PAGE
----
HIM 301 Ashford WK 1 CH35 Cherry Health System Scenario Discussion Paper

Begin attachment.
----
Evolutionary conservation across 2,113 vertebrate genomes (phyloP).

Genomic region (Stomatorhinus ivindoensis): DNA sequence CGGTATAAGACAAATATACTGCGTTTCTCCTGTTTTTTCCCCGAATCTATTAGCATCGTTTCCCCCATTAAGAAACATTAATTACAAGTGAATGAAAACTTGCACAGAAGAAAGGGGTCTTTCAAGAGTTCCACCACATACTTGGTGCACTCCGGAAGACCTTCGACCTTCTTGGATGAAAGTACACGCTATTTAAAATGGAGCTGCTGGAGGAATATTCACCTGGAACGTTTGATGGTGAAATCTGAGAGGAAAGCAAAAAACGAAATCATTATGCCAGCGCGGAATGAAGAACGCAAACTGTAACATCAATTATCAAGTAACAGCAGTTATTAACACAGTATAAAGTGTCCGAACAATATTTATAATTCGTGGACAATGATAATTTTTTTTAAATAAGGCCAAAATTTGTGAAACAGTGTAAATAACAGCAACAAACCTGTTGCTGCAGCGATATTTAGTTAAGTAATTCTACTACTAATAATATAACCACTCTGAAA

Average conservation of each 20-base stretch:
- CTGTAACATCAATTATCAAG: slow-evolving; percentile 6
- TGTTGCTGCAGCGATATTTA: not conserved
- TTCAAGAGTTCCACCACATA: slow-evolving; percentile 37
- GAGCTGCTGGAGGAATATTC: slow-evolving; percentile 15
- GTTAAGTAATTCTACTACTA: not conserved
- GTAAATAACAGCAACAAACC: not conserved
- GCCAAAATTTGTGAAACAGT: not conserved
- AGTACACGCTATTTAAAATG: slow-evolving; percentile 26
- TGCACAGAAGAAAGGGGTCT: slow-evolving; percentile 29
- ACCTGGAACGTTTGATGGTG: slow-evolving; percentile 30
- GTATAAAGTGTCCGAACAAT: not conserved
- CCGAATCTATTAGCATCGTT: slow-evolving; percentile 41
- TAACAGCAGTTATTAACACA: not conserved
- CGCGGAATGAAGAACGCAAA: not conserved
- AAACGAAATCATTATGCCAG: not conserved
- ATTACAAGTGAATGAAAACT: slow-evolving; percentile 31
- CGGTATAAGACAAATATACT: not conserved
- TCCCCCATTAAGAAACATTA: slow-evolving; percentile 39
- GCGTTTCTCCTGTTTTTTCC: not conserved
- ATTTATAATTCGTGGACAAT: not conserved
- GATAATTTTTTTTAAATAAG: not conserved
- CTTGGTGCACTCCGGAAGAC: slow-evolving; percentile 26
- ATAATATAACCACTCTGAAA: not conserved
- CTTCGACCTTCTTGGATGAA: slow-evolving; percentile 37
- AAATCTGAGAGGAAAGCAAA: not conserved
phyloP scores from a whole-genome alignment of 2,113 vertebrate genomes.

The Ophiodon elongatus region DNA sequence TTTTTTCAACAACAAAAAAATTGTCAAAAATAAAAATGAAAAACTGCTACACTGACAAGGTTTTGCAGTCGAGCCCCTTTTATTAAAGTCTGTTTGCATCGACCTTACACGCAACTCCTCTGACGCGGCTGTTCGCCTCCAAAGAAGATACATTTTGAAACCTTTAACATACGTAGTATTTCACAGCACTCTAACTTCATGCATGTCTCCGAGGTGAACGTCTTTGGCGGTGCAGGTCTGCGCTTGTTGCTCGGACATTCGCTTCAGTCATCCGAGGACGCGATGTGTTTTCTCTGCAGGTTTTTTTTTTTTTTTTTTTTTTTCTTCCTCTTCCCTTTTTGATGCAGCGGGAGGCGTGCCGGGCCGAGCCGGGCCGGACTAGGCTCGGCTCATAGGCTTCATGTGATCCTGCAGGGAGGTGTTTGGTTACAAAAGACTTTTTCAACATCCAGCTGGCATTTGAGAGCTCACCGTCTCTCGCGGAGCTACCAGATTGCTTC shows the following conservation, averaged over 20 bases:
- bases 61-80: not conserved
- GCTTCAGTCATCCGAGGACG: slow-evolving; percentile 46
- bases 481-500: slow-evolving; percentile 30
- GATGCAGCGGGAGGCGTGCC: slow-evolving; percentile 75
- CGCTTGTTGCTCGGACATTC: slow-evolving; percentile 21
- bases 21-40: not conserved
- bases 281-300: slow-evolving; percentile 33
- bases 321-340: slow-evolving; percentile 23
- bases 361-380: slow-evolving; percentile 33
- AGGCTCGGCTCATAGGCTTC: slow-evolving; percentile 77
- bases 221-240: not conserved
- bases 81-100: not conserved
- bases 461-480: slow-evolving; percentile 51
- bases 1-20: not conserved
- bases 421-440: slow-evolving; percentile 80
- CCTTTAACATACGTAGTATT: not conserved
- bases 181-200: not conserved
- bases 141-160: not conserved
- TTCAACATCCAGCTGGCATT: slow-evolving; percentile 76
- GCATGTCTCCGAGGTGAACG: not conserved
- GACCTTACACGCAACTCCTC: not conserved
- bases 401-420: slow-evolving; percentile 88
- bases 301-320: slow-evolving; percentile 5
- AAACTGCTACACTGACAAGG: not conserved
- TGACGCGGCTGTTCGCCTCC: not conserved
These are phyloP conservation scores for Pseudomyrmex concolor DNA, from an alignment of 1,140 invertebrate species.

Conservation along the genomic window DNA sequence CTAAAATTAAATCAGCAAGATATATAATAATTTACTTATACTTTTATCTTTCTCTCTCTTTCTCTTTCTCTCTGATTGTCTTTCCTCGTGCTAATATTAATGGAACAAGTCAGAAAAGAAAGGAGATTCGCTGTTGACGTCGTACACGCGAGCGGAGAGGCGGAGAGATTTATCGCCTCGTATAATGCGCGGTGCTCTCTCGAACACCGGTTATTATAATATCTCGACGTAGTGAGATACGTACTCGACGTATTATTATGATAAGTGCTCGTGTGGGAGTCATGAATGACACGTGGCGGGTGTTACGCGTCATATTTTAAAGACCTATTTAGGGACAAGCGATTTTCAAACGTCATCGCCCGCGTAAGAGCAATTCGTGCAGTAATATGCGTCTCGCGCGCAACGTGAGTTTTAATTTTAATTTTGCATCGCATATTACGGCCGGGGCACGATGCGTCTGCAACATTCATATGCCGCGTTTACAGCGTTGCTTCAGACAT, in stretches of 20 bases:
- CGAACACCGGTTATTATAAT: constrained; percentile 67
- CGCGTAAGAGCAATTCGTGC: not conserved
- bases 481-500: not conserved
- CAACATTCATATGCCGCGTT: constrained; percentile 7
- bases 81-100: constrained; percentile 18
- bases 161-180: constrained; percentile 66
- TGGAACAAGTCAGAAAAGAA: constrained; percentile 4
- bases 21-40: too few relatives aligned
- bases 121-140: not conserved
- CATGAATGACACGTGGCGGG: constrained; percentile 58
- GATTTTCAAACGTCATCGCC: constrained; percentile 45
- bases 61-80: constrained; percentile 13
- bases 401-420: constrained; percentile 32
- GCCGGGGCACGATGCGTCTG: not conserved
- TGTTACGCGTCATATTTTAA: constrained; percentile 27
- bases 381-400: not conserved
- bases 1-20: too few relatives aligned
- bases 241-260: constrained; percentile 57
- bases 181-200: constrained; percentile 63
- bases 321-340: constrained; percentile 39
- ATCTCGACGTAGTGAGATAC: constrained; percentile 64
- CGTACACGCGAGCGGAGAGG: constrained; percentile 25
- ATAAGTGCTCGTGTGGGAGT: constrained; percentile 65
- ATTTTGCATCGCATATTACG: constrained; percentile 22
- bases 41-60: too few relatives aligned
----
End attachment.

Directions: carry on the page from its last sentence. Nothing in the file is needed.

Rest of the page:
HIM 301 Ashford WK 1 CH35 Cherry Health System Scenario Discussion Paper HIM 301 Ashford WK 1 CH35 Cherry Health System Scenario Discussion Paper Cherry Health System Scenario [WLOs: 2, 4] [CLOs: 1, 2, 3] Prior to beginning work on this discussion forum, Read Chapters 1, 2, 3, 4, and 6 of Health Informatics: An Interprofessional Approach and analyze the Hierarchy of Informatics Diagram in Chapter 35 of your text (Figure 35.6). Read the article What Informatics Is and Isn’t (Links to an external site.) . You will be responding to the following discussion question based on your Ashford University major of study (e.g., Health Information Management, Nursing, Health Administration, Health and Human Services, or Public Health). Read the following scenario: HIM 301 Ashford WK 1 CH35 Cherry Health System Scenario Discussion Paper Cherry Health System (CHS) consists of a general hospital, a women’s hospital, 20 doctor practices comprised of doctors who work for CHS, and an ambulatory surgery center. The leadership of this facility has decided they would like to take the existing paper-based consumer education pamphlets on tobacco education and deploy them to the ambulatory population of CHS who visit the doctor offices and surgery center. They would like to use the informatics tools, principles, and content available through gov (Links to an external site.) as a basis for this education. In order to identify patients who can benefit from this informatics solution, they asked administrators in the physician offices and the surgery center to print a report of patients who currently use tobacco from the CHS electronic health record (EHR). As a professional in your field of study, you have been asked to provide input into the design of this informatics solution. Based on the above scenario: Provide a rationale as to where in the Hierarchy of Informatics (Chapter 35, page Figure 35.6, page 608) the CHS tobacco informatics solution would be categorized. Based on your major of study and the patient education informatics tools available from Health finder.gov (Links to an external site.) , discuss three informatics functions that your design for the tobacco education solution would include. Identify at least two program evaluation methods (found in Chapter 4 of the course textbook) that you would recommend to CHS leadership to evaluate the effectiveness of the tobacco education informatics solution. Initial Post: Your initial post should be a minimum of 350 words. Utilize a minimum of three unique credible, or scholarly sources (excluding the textbook or other course provided resources) cited in APA format, as outlined in the Ashford Writing Center’s Citing Within Your Paper (Links to an external site.) resource. Keep in mind that scholarly sources include peer reviewed articles and non-commercial websites. Review the Library’s Scholarly, Peer-Reviewed, and Other Credible Sources (Links to an external site.) tip sheet for more information about sources. Multiple pages from the same scholarly website will be counted as one scholarly source. him_301_chap_1_3.pdf what_informatics_isnt.pdf ORDER NOW FOR CUSTOMIZED AND ORIGINAL ESSAY PAPERS 1 An Introduction to Health Informatics Ramona Nelson and Nancy Staggers The ultimate goal of health informatics is to empower populations, communities, families, and individuals with the opportunity to improve the quality and increase the quantity of their days by maximizing the use of technology in healthcare. OBJECTIVES At the completion of this chapter, the reader will be prepared to: 1. Define healthcare informatics. 2. Discuss the significance of health informatics within healthcare delivery. 3. Provide an overview of health informatics-related topics. KEY TERMS health informaticians, 2 health informatics, 2 ABSTRACT This chapter provides the reader with an introduction to health informatics as both a discipline and a profession. It begins by introducing the reader to the significance of health informatics. Health informatics is then defined, and example applications are listed. The next section of the chapter provides an overview of the topics inherent in the discipline and profession of health informatics. These topics are organized around the nine units in the book. INTRODUCTION Almost 20 years after the Institute of Medicine (IOM) report To Err Is Human1 was released, John T. James published a seminal article on the same topic in The Journal of Patient Safety. Using a carefully designed methodology, he analyzed data published from 2008 to 2011 to estimate the number of preventable adverse events occurring in American hospitals. James found that each year, an estimated 440,000 hospitalized Americans experience a preventable adverse event that contributed to their death. In addition, serious harm is estimated to be 10- to 20-fold more common than lethal harm.2 These findings were reinforced in 2016 when Martin Makary and Michael Daniel published a study in The BMJ entitled “Medical Error—The Third Leading Cause of Death in the US.”2a The numbers are astounding, but the personal consequences are even greater for the people and the families who suffer such “preventable events.” Dr. James, whose distinguished professional career was in healthcare, maintains a website that provides some insight into his strong interest in patient safety.3 The website is dedicated as follows: This site is dedicated to my 19-year-old son, John Alexander James, who died as a result of uninformed, careless, and unethical care by cardiologists at a hospital in central Texas in the late summer of 2002. In 2016, 3 years after publication of the James article, this same journal published another research study in which the question is asked Can electronic health records prevent harm to patients?4 Key points from this research include the following: • The investigators analyzed Medicare Patient Safety Monitoring System (MPSMS) patient medical record data for 1351 hospitals from the years 2012 and 2013. They found 347,281 exposures to adverse events. Of these exposures, 7820 adverse events actually took place, resulting in a 2.25% occurrence rate. • Of the patients, 13% (5876) received care that was captured by an electronic health record (EHR). • The analysis of these data demonstrated that cardiovascular, surgery, and pneumonia patients whose complete treatment was captured in an EHR were between 17% and 30% less likely to experience in-hospital adverse events.5 The studies2,2a,4 taken together suggest that if EHRs were in use in American hospitals, somewhere between 74,800 and 132,000 preventable fatal hospital-based events each year might never occur. 1 05/13/2020 – RS0000000000000000000003545171 (Penny Velasquez) – Health Informatics 2 UNIT 1 Foundational Information in Health Informatics Going forward, if health informaticians and knowledgeable healthcare providers are fully involved in the design, selection, and implementation of health information systems, these numbers are just the beginning of what would be possible in terms of improved healthcare. Improved patient safety is just one of the many reasons why the study of health informatics is imperative for all healthcare professionals. Throughout this book, other vital reasons will become obvious. Competent, compassionate healthcare depends on healthcare providers who understand and can maximize their use of health information technology (IT) and informatics knowledge in providing care to patients. This book provides the foundation required to develop that competence. HIM 301 Ashford WK 1 CH35 Cherry Health System Scenario Discussion Paper DEFINITION OF HEALTH INFORMATICS Today health informatics is an exciting and well-established field. It is recognized as both a discipline and a profession. As a discipline, it is a field of study in the same sense that medicine, sociology, and pharmacy are fields of study. Core disciplines, including informatics, along with terminal competencies or learning outcomes, provide the framework for developing curricula within the healthcare professions. Learning outcomes include the skills, knowledge, and professional aptitudes expected of all graduates within the profession. In 2003 the IOM identified five core competences that should be achieved by all healthcare professionals: • Delivering patient-centered care • Working as part of interdisciplinary teams • Practicing evidence-based medicine • Focusing on quality improvement • Using informatics6 Other professional groups and accrediting agencies are now including an informatics-related requirement. For example, the American Association of Colleges of Nursing (AACN) developed a group of documents titled the Essentials Series.7–9 The Essentials outline the necessary curriculum content and expected competencies of graduates from baccalaureate, master’s, and doctor of nursing practice programs. Each of these documents includes a technology or informatics requirement and cites the IOM report as the rationale for this requirement. Health informatics is also a profession within the healthcare arena. Thousands of informaticians practice the specialty in varied roles that include, for example: • Installing and evaluating new technologies such as EHRs • Developing mHealth (mobile health applications) for patients • Analyzing users’ interactions with health IT to create applications that mirror the way clinicians think and do work • Leading telehealth initiatives in a region or nationally • Developing and implementing national policies for health IT and informatics • Building terminologies to support interoperability • Doing research on the effect of health IT on patients, providers, or organizations Although the existence of health informatics as both a discipline and as a profession is well accepted, it is interesting to note there is currently no consensus or generally accepted name and standard definition for this profession. Current titles for members of this profession include health informatics specialist, informaticist, or informatician (sometimes spelled informaticien). Table 1.1 lists several accepted definitions and the source of those definitions. The history, reasons, and issues presented by this lack of consensus are discussed in detail in Chapter 35. In this book, health informatics is defined as an interdisciplinary professional specialty and scientific discipline that integrates the health sciences, computer science, and information science, as well as a number of other analytic sciences, with the goal of managing and communicating data, information, knowledge, and wisdom in the provision of healthcare for individuals, families, groups, and communities. A review of this definition as well as the definitions in Table 1.1 demonstrates three common themes within each of these definitions. That is, health informatics is: • An interdisciplinary professional specialty • Tied to the use of IT in healthcare • Focused on assisting healthcare providers with tasks related to collecting data, processing information, and applying that information to processes such as problem solving, knowledge development, and decision making Health IT touches nearly every aspect of healthcare today, even less obvious ones such as providing emotional support to patients. A few examples include: • Tele-intensive care units (ICUs). Patients in ICUs in more remote geographical areas are monitored by experienced ICU nurses and physicians using telehealth technology. TABLE 1.1 Informatics Common Definitions of Health Source Definition AHIMA Health informatics is the scientific discipline concerned with the cognitive, informationprocessing, and communication tasks of healthcare practice, education, and research, including the information science and technology to support these tasks.28 HIMSS Health informatics is the interdisciplinary study of the design, development, adoption, and application of IT-based innovations in healthcare services delivery, management, and planning as defined by the U.S. National Library of Medicine.29 AMIA Biomedical informatics is the interdisciplinary field that studies and pursues the effective uses of biomedical data, information, and knowledge for scientific inquiry, problem solving and decision making, motivated by efforts to improve human health.30 US NLM Health informatics is “the interdisciplinary study of the design, development, adoption, and application of IT-based innovations in healthcare services delivery, management, and planning.”31 05/13/2020 – RS0000000000000000000003545171 (Penny Velasquez) -HIM 301 Ashford WK 1 CH35 Cherry Health System Scenario Discussion Paper Health Informatics CHAPTER 1 An Introduction to Health Informatics • Robotics. DaVinci is a widely used surgical robot guided by a surgeon. It is used to translate hand movements during minimally invasive surgery, using tiny instruments inserted into small incisions. • Behavioral health at-a-distance. The U.S. Army has a telehealth network that spans 50 countries. Behavioral health telehealth makes up 55% of their services, followed by cardiology and dermatology.10 • Sensors. Sensors in long-term care settings can help monitor residents’ health status, detect emergency situations, and contact health providers.11 In the future, clinicians may monitor patients with wearable sensors, such as clothing, after discharge.12 • Healthcare for islanders. People living on four islands off the coast of Maine have no available healthcare providers. A 72-foot boat beams health services via live video conferencing with a nurse. TOPICS AND AREAS OF STUDY IN INFORMATICS This book is divided into nine units outlining the key topics and areas of study within health informatics. This section of the chapter is built around these nine units. Each subsection presented here focuses on one of the nine units, and begins by describing the theme of the unit. This is followed by an example taken from professional reports, research studies, or a news story. As you read each subsection, you are encouraged to think about how informaticians using information technology could improve the quality of healthcare and the satisfaction of both providers and patients, while decreasing costs. Unit 1: Fundamental Information in Health Informatics The content of the first five chapters of the book can be applied to each of the remaining chapters. These chapters introduce the reader to terms, definitions, concepts, theories, and models that are used throughout the book, thereby providing the mental infrastructure for understanding the discipline of health informatics. Why Informatics Is Needed in Healthcare: An Example The weblog GeriPal is an online community of interdisciplinary providers interested in geriatrics or palliative care. In August 2013, they published an article titled “Transfers from the hospital to nursing home: an F-grade for quality.”13 The article reviews a study published in Journal of the American Geriatrics Society.14 GeriPal describes the finding from this research as follows: “A rather stunning study in the Journal of the American Geriatrics Society suggests the quality of communication between the hospital and the nursing home is horrendous.”13 Patients arrived at skilled nursing facilities (SNF) with missing or inaccurate information on their health status, their medication orders, and their functional abilities. The research found that care was routinely delayed and nursing hours were wasted trying to obtain the required information. Poor-quality discharge communication was identified as the 3 major barrier to safe and effective transitions. Interestingly, nurses from the SNFs in the study identified a specific list of information and components that they need to facilitate a safe, high-quality transition. Nevertheless, the lack of an interoperable healthcare system providing clear, concise patient data/ information between institutions makes the situation described in their study a common occurrence in SNFs across the country. Healthcare providers and informaticians who have a mental infrastructure and understand what is possible are the first requirement for building such an interoperable system. Unit 2: Information Systems and Applications for the Delivery of Healthcare The Health Information Management Systems Society (HIMSS) provides a searchable website for applications used in healthcare. As of this writing, HIMSS listed 30 categories of applications ranging from Ambulatory to Web/Internet Solutions. Under each of these categories are subcategories: for example, under Operating Room, one can find PeriOperative Systems, Post-Operative Systems, Pre-Operative Systems, and Scheduling. The point is that an enormous number of applications are used in healthcare and more are being developed every day. As healthcare providers discover and explore different applications used in healthcare, three questions can be used to provide an overview of each application. • What is the purpose of this application? Each healthcare application will have a specific purpose or list of purposes: for example, a scheduling system helps schedule staff or patients within a particular clinical unit. • What functions can this application perform? Function is how an application achieves its purpose: For example, can the scheduling system assign staff to work shifts of any length or does it function with predetermined shifts only? • How is this application internally and externally structured? Internal structure determines how efficiently and effectively the application actually functions; for example, a poorly designed user interface can increase the number of user errors. External structure determines how the application fits into the environment, especially how the application interfaces with other applications. HIM 301 Ashford WK 1 CH35 Cherry Health System Scenario Discussion Paper The six chapters in this unit explore the common applications used across the healthcare settings. Healthcare Applications Improving Healthcare: An Example A study conducted in 2008 entitled The Balancing Act: Patient Care Time Versus Cost explored how nursing time is distributed in a clinical setting.15 This research correlated the time spent on various activities with the nurses’ wages, thereby measuring the cost of nursing care. The authors reported that $757,000 of nursing wages was spent on tasks such as hunting for equipment. Nursing Times, in 2009, published an article based on an online survey of over 1000 nurses16 entitled “Nurses Waste ‘an Hour a Shift’ Finding Equipment.” A 2011 study from the Robert Wood Johnson Foundation estimated that only 20% to 30% of a nurse’s time is actually spent at the 05/13/2020 – RS0000000000000000000003545171 (Penny Velasquez) – Health Informatics 4 UNIT 1 Foundational Information in Health Informatics FIG 1.2 RoboCourier® Autonomous Mobile Robot in a healthcare setting with the people and information systems that direct the robot. (Used with permission of Swisslog.) Unit 3: Participatory Healthcare Informatics (Healthcare on the Internet) ® FIG 1.1 RoboCourier Autonomous Mobile Robot. (Used with permission of Swisslog.) bedside, and as much as 70% of their time can be spent on documentation, finding supplies, and carrying out other duties, such as tracking down equipment.17 One informatics-based solution to this well-documented waste of nursing time is the use of an autonomous mobile robot (AMR) with tracking software, RFID (radio-frequency identification), and barcode technology to manage supplies needed on a clinical unit. One example of such a robot is RoboCourier®, developed by Swisslog (Fig. 1.1). Automated robots such as RoboCourier® can safely and securely transport laboratory specimens, medications, clinical supplies, and other materials throughout the healthcare setting, thereby allowing healthcare professionals to focus on patient care instead of searching for the materials they need to provide that care.18 As you consider this technology, think about how the robot would be programed to automatically interface with elevators and doors so the robot can move independently throughout the facility on programmed paths with no human interference. Also consider how the robot would know what supplies to deliver where. To gain the maximum benefit of AMRs, they need to be interfaced with other information systems in the hospital, thus diminishing the human effort needed to maintain needed supplies on a clinical unit. For example, could the pharmacy system be interfaced with the AMR so that new medication orders could be quickly delivered to the clinical unit? Fig. 1.2 demonstrates an AMR in relation to the people and information systems that direct the AMR as well as other institutional systems that might be interfaced with the AMR. Since the beginning of healthcare, providers have been proactive in meeting the needs of patients. Historically, patients and their families have looked to healthcare providers both to assess/diagnosis their health problems and to tell them what was needed. Today patients are no longer exclusively dependent on providers to determine what is wrong and what options they might consider in dealing with their health problem. Patients, whether well or facing problems, are assuming an increasingly proactive role in maintaining or obtaining a higher level of health. These proactive patients are often referred to as ePatients. ePatients are equipped, empowered, engaged, and electronically connected. They are informed about their health and have gained much of that knowledge via the internet. Knowledge is power, and as more patients are becoming ePatients, the traditional relationship between the patient and the provider is shifting from a parent– child-type relationship toward more collegial ones. Now providers and patients have access to much of the same information. However, both patients and providers are overwhelmed by the amount of quality information they can access. In addition, they differ greatly by the scope of the information that each group needs to access. Providers must focus on a much larger scope of data/information. First, they need to be aware of the growing literature base across their specialty and also the information available to patients. Second, they must be aware of trends and changes across the broad area of healthcare delivery: for example, providers need to be aware of the role that social media plays in healthcare delivery. Patients and their families can limit research to their own health issues rather than all disorders within a specific specialty. When working together in social media groups, individuals can become experts in every sense of the word about their own expression of their specific health problems. 05/13/2020 – RS0000000000000000000003545171 (Penny Velasquez) – Health Informatics CHAPTER 1 An Introduction to Health Informatics However, when confronted with this massive amount of information, providers have one significant advantage not available to most patients. Their experience and education makes it much easier to assess the quality of the information and incorporate new findings into their current knowledge. Patients, on the contrary, mus … Purchase answer to see full attachment Student has agreed that all tutoring, explanations, and answers provided by the tutor will be used to help in the learning process and in accordance with Studypool’s honor code & terms of service . 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